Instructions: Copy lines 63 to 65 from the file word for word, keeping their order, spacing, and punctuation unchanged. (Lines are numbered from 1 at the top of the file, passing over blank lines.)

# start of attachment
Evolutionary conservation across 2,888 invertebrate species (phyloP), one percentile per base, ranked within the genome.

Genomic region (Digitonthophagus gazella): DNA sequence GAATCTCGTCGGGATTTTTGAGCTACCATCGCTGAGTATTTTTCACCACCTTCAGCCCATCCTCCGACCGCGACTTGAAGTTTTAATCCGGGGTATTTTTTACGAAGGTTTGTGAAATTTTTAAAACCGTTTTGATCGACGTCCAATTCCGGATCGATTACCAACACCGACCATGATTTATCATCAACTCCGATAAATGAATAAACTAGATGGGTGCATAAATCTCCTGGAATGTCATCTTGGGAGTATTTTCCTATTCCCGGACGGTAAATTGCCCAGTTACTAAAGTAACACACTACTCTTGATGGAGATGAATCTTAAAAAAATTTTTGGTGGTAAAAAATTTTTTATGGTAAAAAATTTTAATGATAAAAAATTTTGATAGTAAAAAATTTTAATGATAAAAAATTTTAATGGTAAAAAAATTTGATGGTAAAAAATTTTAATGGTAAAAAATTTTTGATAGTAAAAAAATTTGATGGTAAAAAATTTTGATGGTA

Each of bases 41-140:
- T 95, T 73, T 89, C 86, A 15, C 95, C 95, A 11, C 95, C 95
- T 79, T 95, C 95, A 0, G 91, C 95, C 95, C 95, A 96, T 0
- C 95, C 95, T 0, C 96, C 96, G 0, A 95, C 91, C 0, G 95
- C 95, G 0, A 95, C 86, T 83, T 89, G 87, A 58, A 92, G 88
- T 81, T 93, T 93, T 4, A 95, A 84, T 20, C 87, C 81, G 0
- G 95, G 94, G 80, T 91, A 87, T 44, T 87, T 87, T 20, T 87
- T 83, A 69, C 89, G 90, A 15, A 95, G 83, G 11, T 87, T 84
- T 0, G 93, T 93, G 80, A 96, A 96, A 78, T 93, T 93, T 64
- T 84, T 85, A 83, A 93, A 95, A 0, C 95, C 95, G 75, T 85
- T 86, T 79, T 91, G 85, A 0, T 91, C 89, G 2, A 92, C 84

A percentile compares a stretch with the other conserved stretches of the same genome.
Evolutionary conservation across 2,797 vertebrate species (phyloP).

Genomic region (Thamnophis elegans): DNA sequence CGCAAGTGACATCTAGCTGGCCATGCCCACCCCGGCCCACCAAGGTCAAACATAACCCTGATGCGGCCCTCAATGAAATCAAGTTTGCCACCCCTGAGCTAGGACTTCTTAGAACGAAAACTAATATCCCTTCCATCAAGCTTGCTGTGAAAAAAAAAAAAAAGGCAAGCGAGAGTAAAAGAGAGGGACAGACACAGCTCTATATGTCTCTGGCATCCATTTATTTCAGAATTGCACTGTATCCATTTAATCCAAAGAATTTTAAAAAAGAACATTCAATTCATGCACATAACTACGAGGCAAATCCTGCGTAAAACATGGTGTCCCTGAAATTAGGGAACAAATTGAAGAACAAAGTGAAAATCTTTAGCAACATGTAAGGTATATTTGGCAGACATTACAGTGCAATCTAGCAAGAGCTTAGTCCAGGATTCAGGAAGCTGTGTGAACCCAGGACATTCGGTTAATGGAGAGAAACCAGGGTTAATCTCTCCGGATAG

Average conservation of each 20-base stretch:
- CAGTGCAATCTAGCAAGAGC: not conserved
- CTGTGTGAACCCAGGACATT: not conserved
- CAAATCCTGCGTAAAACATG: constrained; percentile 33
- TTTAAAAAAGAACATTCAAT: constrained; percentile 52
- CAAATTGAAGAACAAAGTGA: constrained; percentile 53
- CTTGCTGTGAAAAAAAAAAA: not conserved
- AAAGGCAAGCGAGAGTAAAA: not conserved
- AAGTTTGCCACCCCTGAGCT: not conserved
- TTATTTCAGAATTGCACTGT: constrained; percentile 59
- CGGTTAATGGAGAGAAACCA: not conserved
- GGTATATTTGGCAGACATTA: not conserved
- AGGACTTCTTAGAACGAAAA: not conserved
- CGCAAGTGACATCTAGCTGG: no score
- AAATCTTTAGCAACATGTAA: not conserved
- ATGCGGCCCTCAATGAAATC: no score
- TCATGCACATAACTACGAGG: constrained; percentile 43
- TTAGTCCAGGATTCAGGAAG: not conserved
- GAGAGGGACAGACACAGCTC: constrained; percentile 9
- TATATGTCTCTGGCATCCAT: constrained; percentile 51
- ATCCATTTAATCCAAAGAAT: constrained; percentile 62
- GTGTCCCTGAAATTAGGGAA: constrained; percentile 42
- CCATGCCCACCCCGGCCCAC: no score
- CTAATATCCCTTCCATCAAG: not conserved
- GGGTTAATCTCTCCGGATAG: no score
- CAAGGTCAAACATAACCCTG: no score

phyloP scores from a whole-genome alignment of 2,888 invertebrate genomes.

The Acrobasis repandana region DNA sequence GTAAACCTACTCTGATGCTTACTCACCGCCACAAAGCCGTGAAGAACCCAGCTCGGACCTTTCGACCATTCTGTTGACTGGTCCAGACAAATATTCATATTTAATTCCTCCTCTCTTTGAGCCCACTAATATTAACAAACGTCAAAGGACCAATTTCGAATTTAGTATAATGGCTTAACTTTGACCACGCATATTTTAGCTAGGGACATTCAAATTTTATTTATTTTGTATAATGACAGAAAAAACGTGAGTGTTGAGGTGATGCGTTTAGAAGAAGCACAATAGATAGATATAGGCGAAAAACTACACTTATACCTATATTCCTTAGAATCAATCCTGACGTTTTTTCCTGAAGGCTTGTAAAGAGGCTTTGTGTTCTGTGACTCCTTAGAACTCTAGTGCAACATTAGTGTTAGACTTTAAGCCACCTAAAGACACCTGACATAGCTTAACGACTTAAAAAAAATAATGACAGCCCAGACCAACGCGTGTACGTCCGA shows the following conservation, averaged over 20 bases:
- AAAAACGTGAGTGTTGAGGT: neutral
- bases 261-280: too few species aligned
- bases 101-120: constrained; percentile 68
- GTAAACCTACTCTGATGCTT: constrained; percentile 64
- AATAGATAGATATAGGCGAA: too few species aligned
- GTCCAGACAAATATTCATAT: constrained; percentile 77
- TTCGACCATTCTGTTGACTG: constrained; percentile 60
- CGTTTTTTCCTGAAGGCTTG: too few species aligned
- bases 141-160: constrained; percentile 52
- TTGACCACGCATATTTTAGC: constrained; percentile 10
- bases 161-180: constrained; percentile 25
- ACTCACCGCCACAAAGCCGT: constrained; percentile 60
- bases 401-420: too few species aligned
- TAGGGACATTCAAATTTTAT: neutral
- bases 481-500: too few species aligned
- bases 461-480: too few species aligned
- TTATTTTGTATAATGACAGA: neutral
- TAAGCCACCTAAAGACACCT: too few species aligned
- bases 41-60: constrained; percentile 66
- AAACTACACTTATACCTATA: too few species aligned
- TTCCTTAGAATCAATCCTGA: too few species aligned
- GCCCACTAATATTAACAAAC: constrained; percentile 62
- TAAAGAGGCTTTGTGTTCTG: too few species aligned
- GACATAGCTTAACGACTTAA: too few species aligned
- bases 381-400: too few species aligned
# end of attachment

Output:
- bases 41-60: constrained; percentile 66
- AAACTACACTTATACCTATA: too few species aligned
- TTCCTTAGAATCAATCCTGA: too few species aligned